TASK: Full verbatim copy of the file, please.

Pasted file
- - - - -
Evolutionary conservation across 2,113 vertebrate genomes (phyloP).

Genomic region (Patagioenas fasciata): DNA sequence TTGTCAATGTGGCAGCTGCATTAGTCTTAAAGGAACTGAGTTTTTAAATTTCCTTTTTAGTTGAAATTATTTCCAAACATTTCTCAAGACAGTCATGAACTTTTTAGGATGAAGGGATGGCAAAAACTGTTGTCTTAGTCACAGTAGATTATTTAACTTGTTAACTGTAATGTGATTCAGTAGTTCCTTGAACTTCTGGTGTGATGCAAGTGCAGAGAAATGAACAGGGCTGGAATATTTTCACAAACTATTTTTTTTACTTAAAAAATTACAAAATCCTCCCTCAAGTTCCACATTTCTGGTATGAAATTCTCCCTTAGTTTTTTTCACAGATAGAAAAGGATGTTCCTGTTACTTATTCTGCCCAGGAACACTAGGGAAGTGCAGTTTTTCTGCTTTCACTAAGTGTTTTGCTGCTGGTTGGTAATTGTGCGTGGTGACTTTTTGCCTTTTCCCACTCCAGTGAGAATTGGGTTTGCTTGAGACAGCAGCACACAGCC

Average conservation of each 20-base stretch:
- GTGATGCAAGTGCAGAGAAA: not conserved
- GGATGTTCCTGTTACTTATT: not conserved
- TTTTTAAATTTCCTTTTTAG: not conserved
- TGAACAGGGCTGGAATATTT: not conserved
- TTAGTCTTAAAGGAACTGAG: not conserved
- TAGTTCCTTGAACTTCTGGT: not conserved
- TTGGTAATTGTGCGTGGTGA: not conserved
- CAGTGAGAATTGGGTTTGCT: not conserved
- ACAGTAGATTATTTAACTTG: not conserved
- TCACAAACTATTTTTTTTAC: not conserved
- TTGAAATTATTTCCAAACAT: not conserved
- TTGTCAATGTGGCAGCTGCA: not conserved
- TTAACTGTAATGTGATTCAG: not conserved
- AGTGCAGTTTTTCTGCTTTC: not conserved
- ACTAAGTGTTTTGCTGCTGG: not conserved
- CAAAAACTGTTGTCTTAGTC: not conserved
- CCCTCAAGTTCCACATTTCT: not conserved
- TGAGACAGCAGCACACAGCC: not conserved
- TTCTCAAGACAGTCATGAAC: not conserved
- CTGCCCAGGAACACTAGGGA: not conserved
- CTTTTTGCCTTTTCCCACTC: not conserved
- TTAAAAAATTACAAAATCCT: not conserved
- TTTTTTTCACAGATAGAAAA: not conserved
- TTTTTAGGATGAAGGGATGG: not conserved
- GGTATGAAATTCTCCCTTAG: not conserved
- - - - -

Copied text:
Evolutionary conservation across 2,113 vertebrate genomes (phyloP).

Genomic region (Patagioenas fasciata): DNA sequence TTGTCAATGTGGCAGCTGCATTAGTCTTAAAGGAACTGAGTTTTTAAATTTCCTTTTTAGTTGAAATTATTTCCAAACATTTCTCAAGACAGTCATGAACTTTTTAGGATGAAGGGATGGCAAAAACTGTTGTCTTAGTCACAGTAGATTATTTAACTTGTTAACTGTAATGTGATTCAGTAGTTCCTTGAACTTCTGGTGTGATGCAAGTGCAGAGAAATGAACAGGGCTGGAATATTTTCACAAACTATTTTTTTTACTTAAAAAATTACAAAATCCTCCCTCAAGTTCCACATTTCTGGTATGAAATTCTCCCTTAGTTTTTTTCACAGATAGAAAAGGATGTTCCTGTTACTTATTCTGCCCAGGAACACTAGGGAAGTGCAGTTTTTCTGCTTTCACTAAGTGTTTTGCTGCTGGTTGGTAATTGTGCGTGGTGACTTTTTGCCTTTTCCCACTCCAGTGAGAATTGGGTTTGCTTGAGACAGCAGCACACAGCC

Average conservation of each 20-base stretch:
- GTGATGCAAGTGCAGAGAAA: not conserved
- GGATGTTCCTGTTACTTATT: not conserved
- TTTTTAAATTTCCTTTTTAG: not conserved
- TGAACAGGGCTGGAATATTT: not conserved
- TTAGTCTTAAAGGAACTGAG: not conserved
- TAGTTCCTTGAACTTCTGGT: not conserved
- TTGGTAATTGTGCGTGGTGA: not conserved
- CAGTGAGAATTGGGTTTGCT: not conserved
- ACAGTAGATTATTTAACTTG: not conserved
- TCACAAACTATTTTTTTTAC: not conserved
- TTGAAATTATTTCCAAACAT: not conserved
- TTGTCAATGTGGCAGCTGCA: not conserved
- TTAACTGTAATGTGATTCAG: not conserved
- AGTGCAGTTTTTCTGCTTTC: not conserved
- ACTAAGTGTTTTGCTGCTGG: not conserved
- CAAAAACTGTTGTCTTAGTC: not conserved
- CCCTCAAGTTCCACATTTCT: not conserved
- TGAGACAGCAGCACACAGCC: not conserved
- TTCTCAAGACAGTCATGAAC: not conserved
- CTGCCCAGGAACACTAGGGA: not conserved
- CTTTTTGCCTTTTCCCACTC: not conserved
- TTAAAAAATTACAAAATCCT: not conserved
- TTTTTTTCACAGATAGAAAA: not conserved
- TTTTTAGGATGAAGGGATGG: not conserved
- GGTATGAAATTCTCCCTTAG: not conserved